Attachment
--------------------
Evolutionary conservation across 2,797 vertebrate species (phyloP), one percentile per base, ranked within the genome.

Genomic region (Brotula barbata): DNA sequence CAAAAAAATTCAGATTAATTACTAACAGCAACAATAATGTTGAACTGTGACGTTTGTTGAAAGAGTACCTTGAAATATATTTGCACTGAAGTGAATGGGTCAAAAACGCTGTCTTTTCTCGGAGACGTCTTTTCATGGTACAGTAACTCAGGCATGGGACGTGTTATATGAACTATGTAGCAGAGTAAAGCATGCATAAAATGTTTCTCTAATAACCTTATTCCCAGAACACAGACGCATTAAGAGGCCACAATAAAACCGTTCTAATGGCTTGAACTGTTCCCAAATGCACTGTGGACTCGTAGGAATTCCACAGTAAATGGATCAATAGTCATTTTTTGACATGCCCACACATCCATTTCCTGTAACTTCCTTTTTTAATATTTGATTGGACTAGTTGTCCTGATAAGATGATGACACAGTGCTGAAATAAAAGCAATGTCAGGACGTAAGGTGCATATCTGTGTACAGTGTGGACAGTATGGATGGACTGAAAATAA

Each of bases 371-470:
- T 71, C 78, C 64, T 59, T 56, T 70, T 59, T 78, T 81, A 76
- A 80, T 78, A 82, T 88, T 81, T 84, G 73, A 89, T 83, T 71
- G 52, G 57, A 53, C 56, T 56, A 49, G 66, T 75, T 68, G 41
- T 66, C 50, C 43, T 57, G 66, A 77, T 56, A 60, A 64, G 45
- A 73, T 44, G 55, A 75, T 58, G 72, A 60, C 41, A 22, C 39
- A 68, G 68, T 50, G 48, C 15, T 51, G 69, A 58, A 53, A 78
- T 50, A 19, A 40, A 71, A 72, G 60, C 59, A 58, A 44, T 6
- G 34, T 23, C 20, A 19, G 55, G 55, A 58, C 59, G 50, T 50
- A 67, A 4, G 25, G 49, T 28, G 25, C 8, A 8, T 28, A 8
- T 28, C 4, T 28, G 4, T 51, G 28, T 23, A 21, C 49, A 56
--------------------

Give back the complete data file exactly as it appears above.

Evolutionary conservation across 2,797 vertebrate species (phyloP), one percentile per base, ranked within the genome.

Genomic region (Brotula barbata): DNA sequence CAAAAAAATTCAGATTAATTACTAACAGCAACAATAATGTTGAACTGTGACGTTTGTTGAAAGAGTACCTTGAAATATATTTGCACTGAAGTGAATGGGTCAAAAACGCTGTCTTTTCTCGGAGACGTCTTTTCATGGTACAGTAACTCAGGCATGGGACGTGTTATATGAACTATGTAGCAGAGTAAAGCATGCATAAAATGTTTCTCTAATAACCTTATTCCCAGAACACAGACGCATTAAGAGGCCACAATAAAACCGTTCTAATGGCTTGAACTGTTCCCAAATGCACTGTGGACTCGTAGGAATTCCACAGTAAATGGATCAATAGTCATTTTTTGACATGCCCACACATCCATTTCCTGTAACTTCCTTTTTTAATATTTGATTGGACTAGTTGTCCTGATAAGATGATGACACAGTGCTGAAATAAAAGCAATGTCAGGACGTAAGGTGCATATCTGTGTACAGTGTGGACAGTATGGATGGACTGAAAATAA

Each of bases 371-470:
- T 71, C 78, C 64, T 59, T 56, T 70, T 59, T 78, T 81, A 76
- A 80, T 78, A 82, T 88, T 81, T 84, G 73, A 89, T 83, T 71
- G 52, G 57, A 53, C 56, T 56, A 49, G 66, T 75, T 68, G 41
- T 66, C 50, C 43, T 57, G 66, A 77, T 56, A 60, A 64, G 45
- A 73, T 44, G 55, A 75, T 58, G 72, A 60, C 41, A 22, C 39
- A 68, G 68, T 50, G 48, C 15, T 51, G 69, A 58, A 53, A 78
- T 50, A 19, A 40, A 71, A 72, G 60, C 59, A 58, A 44, T 6
- G 34, T 23, C 20, A 19, G 55, G 55, A 58, C 59, G 50, T 50
- A 67, A 4, G 25, G 49, T 28, G 25, C 8, A 8, T 28, A 8
- T 28, C 4, T 28, G 4, T 51, G 28, T 23, A 21, C 49, A 56